Good morning, MBA readers,
The ownership group for St. Louis’ new Major League Soccer team has cleared its biggest hurdle by getting the league’s blessing, but it still has to figure out the logistics of its new stadium. Meanwhile, Ameren is moving forward with new wind farms in Missouri. Plus, the head of the St. Louis Fed feels confident in the central bank’s ability to rein in the next recession. Start your week by getting up to speed on all the biggest business stories from across the state.
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A-B InBev passes on Craft Brew Alliance purchase
Anheuser-Busch InBev has declined an option to buy all remaining shares in the Craft Brew Alliance of Portland, Oregon. A-B, which owns about 31% of CBA, will maintain a commercial agreement with the company until 2028. (St. Louis Business Journal)
Ameren moves forward with two Missouri wind projects worth $1.2 billion
Ameren is set to begin construction on a 400-megawatt wind energy facility in Schuyler and Adair counties next month and another 300-megawatt wind farm in Atchison County later this year. The projects are worth a combined total of $1.2 billion. (St. Louis Post-Dispatch)
Faurecia’s new Blue Springs plant starts making parts for Ford
Faurecia Interior Systems has opened its new 281,000-square-foot manufacturing plant in Blue Springs. The facility makes doors and dashboards for Ford F-150 pickup trucks and Transit vans made in the Kansas City area. (Kansas City Business Journal)
AMC cuts jobs at corporate office
AMC Entertainment has laid off 35 staffers at its corporate office in Leawood, Kansas, and will not fill an additional 15 job openings as part of a restructuring. After the restructuring, AMC, which faces investor pressures to cut costs, still employs 600 in the Kansas City area, up from less than 400 six years ago. (Hollywood Reporter)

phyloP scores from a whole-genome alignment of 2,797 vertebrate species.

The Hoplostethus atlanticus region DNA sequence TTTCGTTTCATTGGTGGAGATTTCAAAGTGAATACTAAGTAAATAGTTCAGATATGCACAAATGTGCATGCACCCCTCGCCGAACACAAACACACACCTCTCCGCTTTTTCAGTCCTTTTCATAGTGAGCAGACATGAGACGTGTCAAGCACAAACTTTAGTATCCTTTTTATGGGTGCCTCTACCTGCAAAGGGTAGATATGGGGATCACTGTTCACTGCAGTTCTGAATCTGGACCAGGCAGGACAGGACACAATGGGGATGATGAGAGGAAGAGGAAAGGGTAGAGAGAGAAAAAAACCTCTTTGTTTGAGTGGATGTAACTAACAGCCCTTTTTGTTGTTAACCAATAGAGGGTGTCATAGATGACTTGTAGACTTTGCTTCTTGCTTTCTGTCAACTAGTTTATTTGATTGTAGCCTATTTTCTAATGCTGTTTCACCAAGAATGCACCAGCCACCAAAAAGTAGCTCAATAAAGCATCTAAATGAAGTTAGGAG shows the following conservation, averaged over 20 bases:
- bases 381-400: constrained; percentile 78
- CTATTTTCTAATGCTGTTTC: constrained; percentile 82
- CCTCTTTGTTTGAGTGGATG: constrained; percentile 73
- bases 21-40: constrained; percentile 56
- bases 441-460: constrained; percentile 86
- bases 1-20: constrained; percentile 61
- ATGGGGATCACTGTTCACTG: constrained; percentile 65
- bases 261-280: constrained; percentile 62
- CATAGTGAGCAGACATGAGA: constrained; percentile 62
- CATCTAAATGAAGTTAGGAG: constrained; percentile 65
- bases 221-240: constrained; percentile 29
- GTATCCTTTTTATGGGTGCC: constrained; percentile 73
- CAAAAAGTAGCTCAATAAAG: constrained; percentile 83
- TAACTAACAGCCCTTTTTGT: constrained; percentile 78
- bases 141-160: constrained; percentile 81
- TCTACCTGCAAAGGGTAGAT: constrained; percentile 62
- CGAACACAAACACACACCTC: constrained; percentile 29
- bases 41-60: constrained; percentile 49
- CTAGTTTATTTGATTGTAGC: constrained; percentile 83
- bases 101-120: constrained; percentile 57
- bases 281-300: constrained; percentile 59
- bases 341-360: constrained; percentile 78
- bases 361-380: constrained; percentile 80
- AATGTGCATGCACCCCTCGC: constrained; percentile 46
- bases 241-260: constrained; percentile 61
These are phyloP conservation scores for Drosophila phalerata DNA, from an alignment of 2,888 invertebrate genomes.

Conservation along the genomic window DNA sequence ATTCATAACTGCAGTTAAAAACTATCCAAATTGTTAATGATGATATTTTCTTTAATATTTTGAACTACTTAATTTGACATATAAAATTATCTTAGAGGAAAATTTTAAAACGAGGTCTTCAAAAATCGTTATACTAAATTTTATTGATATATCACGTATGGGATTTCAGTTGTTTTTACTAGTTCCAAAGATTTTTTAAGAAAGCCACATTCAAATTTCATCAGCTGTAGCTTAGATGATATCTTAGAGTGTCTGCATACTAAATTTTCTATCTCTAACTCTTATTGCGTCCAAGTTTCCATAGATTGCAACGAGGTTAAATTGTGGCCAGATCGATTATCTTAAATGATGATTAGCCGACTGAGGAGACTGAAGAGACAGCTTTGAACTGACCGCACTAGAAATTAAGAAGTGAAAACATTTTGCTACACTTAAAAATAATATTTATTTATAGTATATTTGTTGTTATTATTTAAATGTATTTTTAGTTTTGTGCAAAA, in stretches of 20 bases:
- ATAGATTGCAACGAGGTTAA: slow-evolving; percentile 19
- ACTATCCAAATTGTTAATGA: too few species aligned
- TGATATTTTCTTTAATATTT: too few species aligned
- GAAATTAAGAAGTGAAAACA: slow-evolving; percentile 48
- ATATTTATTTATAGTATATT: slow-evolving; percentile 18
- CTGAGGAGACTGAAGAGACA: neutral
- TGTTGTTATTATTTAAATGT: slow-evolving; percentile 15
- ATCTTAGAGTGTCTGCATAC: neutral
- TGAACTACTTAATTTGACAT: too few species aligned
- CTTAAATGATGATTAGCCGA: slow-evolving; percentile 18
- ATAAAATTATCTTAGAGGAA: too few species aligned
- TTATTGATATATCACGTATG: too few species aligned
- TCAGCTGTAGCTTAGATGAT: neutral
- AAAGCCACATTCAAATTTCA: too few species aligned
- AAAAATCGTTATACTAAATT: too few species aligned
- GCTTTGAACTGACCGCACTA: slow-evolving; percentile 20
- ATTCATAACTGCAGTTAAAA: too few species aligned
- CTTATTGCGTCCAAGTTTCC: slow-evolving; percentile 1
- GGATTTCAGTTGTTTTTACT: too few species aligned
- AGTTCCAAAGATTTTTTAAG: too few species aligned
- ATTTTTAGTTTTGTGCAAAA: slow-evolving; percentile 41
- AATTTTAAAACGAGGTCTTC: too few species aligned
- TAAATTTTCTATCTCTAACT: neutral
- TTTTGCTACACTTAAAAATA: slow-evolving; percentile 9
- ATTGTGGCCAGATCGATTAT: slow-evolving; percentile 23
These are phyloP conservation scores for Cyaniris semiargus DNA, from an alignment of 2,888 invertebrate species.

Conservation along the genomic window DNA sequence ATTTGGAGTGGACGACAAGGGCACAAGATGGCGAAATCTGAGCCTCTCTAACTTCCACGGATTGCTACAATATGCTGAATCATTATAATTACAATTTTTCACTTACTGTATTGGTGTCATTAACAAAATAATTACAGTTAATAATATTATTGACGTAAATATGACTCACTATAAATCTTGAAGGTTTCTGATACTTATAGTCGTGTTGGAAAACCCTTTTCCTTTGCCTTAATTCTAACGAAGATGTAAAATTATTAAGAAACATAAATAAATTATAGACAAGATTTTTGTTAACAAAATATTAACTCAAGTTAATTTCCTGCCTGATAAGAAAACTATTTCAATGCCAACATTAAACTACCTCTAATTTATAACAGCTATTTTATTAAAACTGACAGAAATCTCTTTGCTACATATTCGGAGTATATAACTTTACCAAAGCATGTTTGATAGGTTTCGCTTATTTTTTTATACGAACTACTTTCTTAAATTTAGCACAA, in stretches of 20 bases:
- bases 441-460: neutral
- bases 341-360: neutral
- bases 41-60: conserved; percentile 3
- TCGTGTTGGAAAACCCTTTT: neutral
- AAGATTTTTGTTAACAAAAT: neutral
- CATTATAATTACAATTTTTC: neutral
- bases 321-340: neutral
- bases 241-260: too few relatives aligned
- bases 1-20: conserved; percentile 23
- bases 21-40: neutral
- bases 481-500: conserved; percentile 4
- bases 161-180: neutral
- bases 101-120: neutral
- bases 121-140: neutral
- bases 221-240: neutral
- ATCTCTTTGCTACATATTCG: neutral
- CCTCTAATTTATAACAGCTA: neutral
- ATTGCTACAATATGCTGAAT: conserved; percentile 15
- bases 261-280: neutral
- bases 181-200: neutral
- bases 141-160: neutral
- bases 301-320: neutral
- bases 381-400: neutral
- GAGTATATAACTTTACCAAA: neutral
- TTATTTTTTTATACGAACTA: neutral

Monroe County says ‘no’ to wind farm near St. Louis
Monroe County officials have repealed an ordinance that would have enabled the construction of a 50-turbine wind farm along the Mississippi River. The vote last week came after residents voiced concerns about the long-planned Southern Illinois Wind Project. (St. Louis Post-Dispatch)
St. Louis County health department seeks proposals for new projects
The St. Louis County Department of Public Health has issued four requests for proposals for new community projects on behalf of its St. Louis ReCAST program. The department is accepting proposals that focus on ReCAST’s main priorities, which include mental health, peer support, violence prevention and youth engagement. (St. Louis Business Journal)
Pet treat maker hires new marketing executive
Kansas City-based Three Dog Bakery has hired Monica Pitzner, a 12-year veteran of Hill’s Pet Nutrition, as its new chief marketing officer. (Kansas City Business Journal)
Say that again
“At least if it was an ordinary recession, I think there would be enough tools to handle that.”
That’s St. Louis Fed President James Bullard, who recently told MarketWatch the Federal Reserve Bank is prepared to handle a potential recession. Bullard’s sentiment echoes former Fed Chairwoman Janet Yellen’s comment three years ago, when she said the Fed had the tools to fight another recession, even though short-term interest rates were lower than they are currently. Bullard added that the Fed is monitoring the inverted yield curve on U.S. treasuries and suggested that more Fed easing would raise the curve.
That’s how many soccer fans are expected to travel into St. Louis each year from outside the city with the arrival of a new Major League Soccer team, KSDK reports. Those fans are expected to yield about $1.3 million to local taxing districts approved last year. These districts would levy a new 1% sales tax for infrastructure and construction of the stadium. Lewis Reed, president of the St. Louis Board of Aldermen, said the most recent proposal for the stadium would give control of the stadium to the city and require some public funding.
Hello, my name is
This St. Louis startup was born of the anxiety that founder Tracy Schactman felt when she recently sent her daughter off to college across the country, the St. Louis Post-Dispatch reports. When Schactman looked online for premade care packages, she found little more than repositories for snacks, so she started her own business to fill this gap. SendingSun, which launched in July, drew 50 subscribers in its first month. The service ships three care packages a semester and has options for male or female students. Schactman said she launched her business with a focus on Facebook advertisements and researched retailers to identify partners that would be popular with students. She plans to hire four new package curators each semester to keep ideas fresh.
It’s been a pleasure doing business with you this morning.